As such, it is very hard for RIC or foreign reporters to access sources on the ground in these regions. But local activist groups like the Afrin Human Rights Organisation or Sere Kaniye’s ‘Hevdesti’’ are made up of displaced locals with deep connections to the occupied regions. We work in partnership with these advocacy groups to connect people who have been imprisoned and tortured by Turkey and its proxies to the UN and other international rights monitors.

Combating Orientalism with Local Voices

Photo Source: RIC

This is an ethical, as well as just a tactical, imperative. To counteract the silencing of local voices in a discourse dominated by Turkish government mouthpieces and Western think tanks, the RIC seeks to connect international journalists with primary sources on the ground — officials, activists, ordinary civilians, opposition politicians. Our aim is to increase not only the parity of coverage (i.e.. hearing from NES’ military and political leaders in counterpoint to Turkey’s), but also its depth, quality, and integrity.

Our media model seeks to deepen orientalising media accounts which reduce NES to a war-torn desert, voiceless, understandable only through casualty figures and refugee movement statistics. If a journalist wants to cover foreign ISIS-linked women, we suggest they speak to Yezidi victims too: if they want to cover the female fighters of YPJ, we suggest a supplementary interview with women at the center of NES’ political system.

During spells of lower interest, activists can work on building up their networks alongside more in-depth reports appealing to specialist audiences, researchers, policymakers and human rights organizations. For example, our ground teams travel to regions which are the focus of Turkish threats to build contact not only with local officials and journalists, but also with ordinary civilian families. A long-term focus on connecting foreign press with local civilians and accessing mainstream media networks, even at the cost of editorial control, pays dividends when the world’s attention does happen to reach the next Tahrir Square, Euromaidan or Rojava.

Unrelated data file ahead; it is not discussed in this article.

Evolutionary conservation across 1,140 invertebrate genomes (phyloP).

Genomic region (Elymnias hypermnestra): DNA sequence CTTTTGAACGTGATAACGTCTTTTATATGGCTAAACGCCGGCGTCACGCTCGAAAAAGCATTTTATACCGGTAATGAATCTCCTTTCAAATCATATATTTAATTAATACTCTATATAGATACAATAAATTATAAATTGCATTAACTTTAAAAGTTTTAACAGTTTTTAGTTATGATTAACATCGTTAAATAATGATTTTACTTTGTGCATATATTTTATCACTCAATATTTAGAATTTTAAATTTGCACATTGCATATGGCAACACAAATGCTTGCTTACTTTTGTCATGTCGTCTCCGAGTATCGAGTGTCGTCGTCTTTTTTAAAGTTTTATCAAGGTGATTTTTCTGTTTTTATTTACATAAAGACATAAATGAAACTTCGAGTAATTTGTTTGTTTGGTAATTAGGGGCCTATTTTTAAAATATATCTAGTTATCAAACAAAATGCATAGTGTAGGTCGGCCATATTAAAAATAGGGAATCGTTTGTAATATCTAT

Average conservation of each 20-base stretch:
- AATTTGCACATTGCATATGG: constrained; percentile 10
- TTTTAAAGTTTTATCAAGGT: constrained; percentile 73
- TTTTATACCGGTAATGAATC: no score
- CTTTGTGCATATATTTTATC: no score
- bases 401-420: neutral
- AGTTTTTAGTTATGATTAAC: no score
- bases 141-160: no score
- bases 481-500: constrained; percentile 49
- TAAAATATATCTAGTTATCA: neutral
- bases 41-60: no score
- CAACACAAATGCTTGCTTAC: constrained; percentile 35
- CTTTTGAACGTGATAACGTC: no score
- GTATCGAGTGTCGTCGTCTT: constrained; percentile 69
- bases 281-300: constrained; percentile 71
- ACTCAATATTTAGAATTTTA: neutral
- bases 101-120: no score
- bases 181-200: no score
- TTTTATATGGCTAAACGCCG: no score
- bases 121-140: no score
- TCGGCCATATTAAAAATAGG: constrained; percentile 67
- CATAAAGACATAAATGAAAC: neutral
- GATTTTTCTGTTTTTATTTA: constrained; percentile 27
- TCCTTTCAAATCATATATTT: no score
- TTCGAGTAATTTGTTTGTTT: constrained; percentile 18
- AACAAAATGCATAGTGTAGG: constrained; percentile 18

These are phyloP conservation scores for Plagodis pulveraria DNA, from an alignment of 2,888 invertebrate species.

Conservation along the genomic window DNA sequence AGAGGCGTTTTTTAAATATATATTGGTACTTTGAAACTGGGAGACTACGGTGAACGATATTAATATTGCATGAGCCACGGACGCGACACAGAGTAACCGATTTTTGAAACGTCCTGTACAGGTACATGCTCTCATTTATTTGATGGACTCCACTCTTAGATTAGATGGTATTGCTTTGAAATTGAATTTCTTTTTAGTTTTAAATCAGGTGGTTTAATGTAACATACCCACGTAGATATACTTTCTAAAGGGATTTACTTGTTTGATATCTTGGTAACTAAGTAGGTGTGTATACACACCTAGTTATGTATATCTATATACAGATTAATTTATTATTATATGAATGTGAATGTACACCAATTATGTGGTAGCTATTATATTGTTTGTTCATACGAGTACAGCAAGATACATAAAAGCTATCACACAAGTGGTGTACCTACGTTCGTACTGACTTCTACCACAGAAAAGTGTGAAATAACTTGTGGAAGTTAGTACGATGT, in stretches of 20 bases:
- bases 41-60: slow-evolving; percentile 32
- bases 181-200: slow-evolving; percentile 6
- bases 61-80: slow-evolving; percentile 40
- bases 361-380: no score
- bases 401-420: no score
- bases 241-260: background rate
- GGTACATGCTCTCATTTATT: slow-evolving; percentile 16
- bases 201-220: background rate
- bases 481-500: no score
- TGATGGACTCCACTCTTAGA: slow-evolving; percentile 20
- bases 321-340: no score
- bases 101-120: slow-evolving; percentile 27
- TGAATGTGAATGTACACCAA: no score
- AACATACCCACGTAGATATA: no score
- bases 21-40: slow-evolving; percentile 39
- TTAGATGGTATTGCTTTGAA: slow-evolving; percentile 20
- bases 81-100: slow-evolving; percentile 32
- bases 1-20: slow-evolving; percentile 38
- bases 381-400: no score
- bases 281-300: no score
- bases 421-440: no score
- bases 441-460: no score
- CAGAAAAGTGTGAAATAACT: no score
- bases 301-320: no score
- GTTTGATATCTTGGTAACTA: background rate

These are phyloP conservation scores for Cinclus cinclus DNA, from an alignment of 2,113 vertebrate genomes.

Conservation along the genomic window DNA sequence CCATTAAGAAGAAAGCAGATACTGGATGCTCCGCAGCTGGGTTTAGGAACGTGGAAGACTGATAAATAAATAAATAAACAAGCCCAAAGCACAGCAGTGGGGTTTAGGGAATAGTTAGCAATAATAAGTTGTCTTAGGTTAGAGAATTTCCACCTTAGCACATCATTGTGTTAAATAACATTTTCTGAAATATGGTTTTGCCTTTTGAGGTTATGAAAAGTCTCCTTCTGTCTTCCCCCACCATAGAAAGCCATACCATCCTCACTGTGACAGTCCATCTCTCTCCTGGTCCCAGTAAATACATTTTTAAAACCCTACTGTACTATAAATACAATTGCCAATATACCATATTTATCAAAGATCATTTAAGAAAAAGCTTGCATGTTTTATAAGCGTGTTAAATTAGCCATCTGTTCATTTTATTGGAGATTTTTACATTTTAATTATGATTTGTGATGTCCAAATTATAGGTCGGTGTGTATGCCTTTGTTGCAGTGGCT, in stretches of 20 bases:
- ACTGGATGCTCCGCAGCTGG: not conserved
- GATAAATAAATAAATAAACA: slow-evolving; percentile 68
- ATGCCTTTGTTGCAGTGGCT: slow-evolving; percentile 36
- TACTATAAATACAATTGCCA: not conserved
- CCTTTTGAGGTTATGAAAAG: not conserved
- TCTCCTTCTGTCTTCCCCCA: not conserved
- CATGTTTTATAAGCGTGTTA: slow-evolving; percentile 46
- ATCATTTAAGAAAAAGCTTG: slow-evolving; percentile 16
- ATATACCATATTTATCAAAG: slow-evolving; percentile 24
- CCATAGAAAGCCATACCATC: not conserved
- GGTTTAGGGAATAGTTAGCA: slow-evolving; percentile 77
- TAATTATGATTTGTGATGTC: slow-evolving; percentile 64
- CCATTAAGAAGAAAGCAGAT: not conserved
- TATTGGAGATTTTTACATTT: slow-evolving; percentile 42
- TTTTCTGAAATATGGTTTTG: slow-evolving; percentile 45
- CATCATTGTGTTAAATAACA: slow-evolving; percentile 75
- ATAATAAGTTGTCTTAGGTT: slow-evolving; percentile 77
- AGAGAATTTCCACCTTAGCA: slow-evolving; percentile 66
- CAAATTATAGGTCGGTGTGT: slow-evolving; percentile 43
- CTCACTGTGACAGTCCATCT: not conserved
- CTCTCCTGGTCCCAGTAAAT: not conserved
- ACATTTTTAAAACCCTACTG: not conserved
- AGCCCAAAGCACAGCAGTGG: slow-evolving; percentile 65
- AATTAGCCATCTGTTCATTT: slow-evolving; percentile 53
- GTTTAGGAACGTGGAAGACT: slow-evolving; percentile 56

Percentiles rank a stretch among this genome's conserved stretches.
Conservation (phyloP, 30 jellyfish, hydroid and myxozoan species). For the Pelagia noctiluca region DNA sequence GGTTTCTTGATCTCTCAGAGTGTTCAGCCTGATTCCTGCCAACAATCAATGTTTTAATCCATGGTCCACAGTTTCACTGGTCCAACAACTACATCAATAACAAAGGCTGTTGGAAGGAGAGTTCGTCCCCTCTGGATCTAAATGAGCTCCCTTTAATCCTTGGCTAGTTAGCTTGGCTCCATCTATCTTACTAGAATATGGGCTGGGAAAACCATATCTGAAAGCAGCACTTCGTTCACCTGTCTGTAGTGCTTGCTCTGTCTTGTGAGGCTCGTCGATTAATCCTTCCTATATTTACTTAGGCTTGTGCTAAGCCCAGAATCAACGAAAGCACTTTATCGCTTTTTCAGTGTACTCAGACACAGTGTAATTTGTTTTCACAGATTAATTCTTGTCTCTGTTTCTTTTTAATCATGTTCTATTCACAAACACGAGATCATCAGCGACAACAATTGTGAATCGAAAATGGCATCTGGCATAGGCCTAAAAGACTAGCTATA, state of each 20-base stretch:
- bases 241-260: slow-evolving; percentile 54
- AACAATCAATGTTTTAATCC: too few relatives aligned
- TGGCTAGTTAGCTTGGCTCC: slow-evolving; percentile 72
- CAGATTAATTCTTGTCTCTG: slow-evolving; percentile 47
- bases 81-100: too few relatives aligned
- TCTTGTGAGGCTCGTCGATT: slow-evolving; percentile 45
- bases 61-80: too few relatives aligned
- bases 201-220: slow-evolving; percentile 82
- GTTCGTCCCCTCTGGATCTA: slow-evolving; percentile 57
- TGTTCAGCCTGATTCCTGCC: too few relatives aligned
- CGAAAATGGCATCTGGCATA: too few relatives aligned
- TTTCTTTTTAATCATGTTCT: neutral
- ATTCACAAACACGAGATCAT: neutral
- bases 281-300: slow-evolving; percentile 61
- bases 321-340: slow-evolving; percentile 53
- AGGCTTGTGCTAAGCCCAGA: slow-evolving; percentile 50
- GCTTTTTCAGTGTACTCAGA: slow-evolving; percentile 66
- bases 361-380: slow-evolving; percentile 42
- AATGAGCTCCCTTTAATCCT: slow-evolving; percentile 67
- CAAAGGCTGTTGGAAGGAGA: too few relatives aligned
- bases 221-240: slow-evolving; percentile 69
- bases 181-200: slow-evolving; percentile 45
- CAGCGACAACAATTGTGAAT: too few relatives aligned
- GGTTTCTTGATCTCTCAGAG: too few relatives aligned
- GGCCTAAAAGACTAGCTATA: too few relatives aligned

It can be hard for people in NES to understand why, despite apparent public support in the West for their admittedly heroic struggle against ISIS, they are still abandoned below Turkish warplanes. The same is true of the local press. In his study of Orientalism, Edward Said describes the way in which Arabs came to “see themselves as the Arabs of Hollywood.” Much the same could be said of the Kurds, finally enjoying a modicum of popular support in the West. Insofar as RIC has a political aim, it is to help our colleagues and neighbors, Kurds, Arabs, Christians, Yezidis, to get beyond a Hollywoodized valorization of their sacrifices on the battlefield to a serious, equitable standing in the Western press.

Thus, while our local colleagues provide knowledge on the ground, we in our turn provide not only contacts, but also training and other forms of support — for example, working with local think-tank to help them have their conference on the ISIS threat covered by AFP, Al Jazeera and others. We provided training on how to write press releases, catch the attention of the Western press, and deal with journalists’ inquiries in a rapid and professional manner.

Sometimes, it must be admitted, this seems an impossible task. It is hard enough even to persuade journalists to refer to North and East Syria by its official title rather than the lazy, orientalizing shorthand of ‘the Kurds’ — let alone give a fair hearing to NES’ claim to present a model of direct democracy that can constitute a genuine alternative to totalitarian regime hegemony or the brutality and chaos of Turkish occupation. The West’s interest in NES remains largely limited to death and destruction, figured either as sob stories about ISIS children and raped women, or as a simple cold tally which gives no reckoning of the human loss and grief underlying the conflict.

As another line in the Brecht poem, I mentioned last week runs: “if you’d have read the newspapers as attentively as I have/you’d have buried your hopes.” Sometimes we can do little more than get an accurate death toll into the papers — or at least an alternative figure to countermand Turkey’s claims. This might not seem like much. But it is, we believe, important. In the midst of the propaganda war over Syria, a little objectivity goes a long way.

Matt Broomfield is one of the co-founders of the Rojava Information Center, the top independent news resource on the ground in North and East Syria. You can follow RIC on Twitter @RojavaIC and follow Matt on @MattBroomfield1.

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Center for Media, Data and Society

Center for Media, Data and Society

Research center for the study of media, communication, and information policy and its impact on society and practice. https://cmds.ceu.edu/